Doleromyrma darwiniana

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Doleromyrma darwiniana
Scientific classification
Kingdom: Animalia
Phylum: Arthropoda
Class: Insecta
Order: Hymenoptera
Family: Formicidae
Subfamily: Dolichoderinae
Genus: Doleromyrma
Species: D. darwiniana
Binomial name
Doleromyrma darwiniana
(Forel, 1907)

Doleromyrma darwiniana casent0009949 profile 1.jpg

Doleromyrma darwiniana casent0009949 dorsal 1.jpg

Specimen Label


Photo Gallery

  • Doleromyrma darwiniana male and alate queens in their nest. Yandoit, Victoria, Australia. Photo by Alex Wild.
At a Glance • Limited invasive  




Latitudinal Distribution Pattern

Latitudinal Range: -24.96535° to -35.25833511°.

Tropical South

Distribution based on Regional Taxon Lists

Australasian Region: Australia (type locality), New Zealand.

Distribution based on AntMaps


Distribution based on AntWeb specimens

Check data from AntWeb

Countries Occupied

Number of countries occupied by this species based on AntWiki Regional Taxon Lists. In general, fewer countries occupied indicates a narrower range, while more countries indicates a more widespread species.


Estimated Abundance

Relative abundance based on number of AntMaps records per species (this species within the purple bar). Fewer records (to the left) indicates a less abundant/encountered species while more records (to the right) indicates more abundant/encountered species.







The following information is derived from Barry Bolton's Online Catalogue of the Ants of the World.

  • darwiniana. Tapinoma (Doleromyrma) darwinianum Forel, 1907a: 28 (w.m.) AUSTRALIA. Imai, Crozier & Taylor, 1977: 345 (k.). Combination in Iridomyrmex: Emery, 1913a: 24; in Doleromyrma: Shattuck, 1992a: 14. Current subspecies: nominal plus fida, leae.

Type Material

  • Tapinoma (Doleromyrma) darwinianum Forel, 1907: Syntype, 1 worker, Mt. Victoria, Blue Mountains, New South Wales, Australia, <collector unknown>, ANIC32-001666, Australian National Insect Collection.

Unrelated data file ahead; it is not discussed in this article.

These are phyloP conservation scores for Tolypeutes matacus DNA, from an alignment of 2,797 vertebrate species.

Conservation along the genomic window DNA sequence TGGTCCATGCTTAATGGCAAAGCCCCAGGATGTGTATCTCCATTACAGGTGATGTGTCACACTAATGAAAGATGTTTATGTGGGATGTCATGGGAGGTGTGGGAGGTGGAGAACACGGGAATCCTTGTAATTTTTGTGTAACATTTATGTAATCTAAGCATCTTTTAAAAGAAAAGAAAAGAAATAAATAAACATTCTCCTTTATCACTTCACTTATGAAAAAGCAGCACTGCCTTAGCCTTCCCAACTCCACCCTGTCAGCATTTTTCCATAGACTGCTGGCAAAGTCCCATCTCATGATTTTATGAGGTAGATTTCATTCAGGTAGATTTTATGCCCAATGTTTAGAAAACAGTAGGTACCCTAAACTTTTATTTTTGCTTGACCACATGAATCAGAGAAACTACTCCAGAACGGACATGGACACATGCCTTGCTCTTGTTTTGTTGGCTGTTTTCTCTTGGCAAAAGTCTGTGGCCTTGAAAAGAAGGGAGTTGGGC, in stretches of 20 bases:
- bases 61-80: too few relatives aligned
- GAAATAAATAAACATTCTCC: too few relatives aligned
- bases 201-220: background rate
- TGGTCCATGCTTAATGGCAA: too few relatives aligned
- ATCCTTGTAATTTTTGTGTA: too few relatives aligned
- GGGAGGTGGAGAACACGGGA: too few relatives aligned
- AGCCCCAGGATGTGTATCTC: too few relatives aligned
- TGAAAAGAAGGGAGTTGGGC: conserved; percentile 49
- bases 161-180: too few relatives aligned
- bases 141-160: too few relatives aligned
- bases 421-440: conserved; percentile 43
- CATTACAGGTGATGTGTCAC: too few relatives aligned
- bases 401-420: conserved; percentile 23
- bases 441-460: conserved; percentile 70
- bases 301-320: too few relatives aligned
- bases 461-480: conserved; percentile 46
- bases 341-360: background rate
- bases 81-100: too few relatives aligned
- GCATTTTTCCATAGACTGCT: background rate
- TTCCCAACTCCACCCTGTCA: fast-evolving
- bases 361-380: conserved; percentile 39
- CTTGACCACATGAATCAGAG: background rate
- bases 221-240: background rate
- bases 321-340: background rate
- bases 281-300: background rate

• Tapinoma (Doleromyrma) darwinianum Forel, 1907: Syntype, 2 workers, Mt. Victoria, Blue Mountains, New South Wales, Australia, Museum of Comparative Zoology.
  • Tapinoma (Doleromyrma) darwinianum Forel, 1907: Syntype, 3 workers, 1 male, Mt. Victoria, Blue Mountains, New South Wales, Australia, Musee d'Histoire Naturelle Genève.



References based on Global Ant Biodiversity Informatics

  • Briese D. T., and B. J. Macauley. 1977. Physical structure of an ant community in semi-Arid Australia
  • Clark J. 1934. Ants from the Otway Ranges. Memoirs of the National Museum of Victoria 8: 48-73.
  • Majer J. D., and O. G. Nichols. 1998. Long-term recolonization patterns of ants in Western Australian rehabilitated bauxite mines with reference to their use as indicators of restoration success. Journal of Applied Ecology 35: 161-182.
  • Majer, J.D. and O.G. Nichols. 1998. Long-Term Recolonization Patterns of Ants in Western Australian Rehabilitated Bauxite Mines with Reference to Their Use as Indicators of Restoration Success. Journal of Applied Ecology 35(1):161-182
  • Taylor R. W. 1987. A checklist of the ants of Australia, New Caledonia and New Zealand (Hymenoptera: Formicidae). CSIRO (Commonwealth Scientific and Industrial Research Organization) Division of Entomology Report 41: 1-92.
  • York. 2000. Long-term effects of frequent low-intensity burning on ant communities in coastal blackbutt forests of southeastern Australia. Austral Ecology 25: 83-98.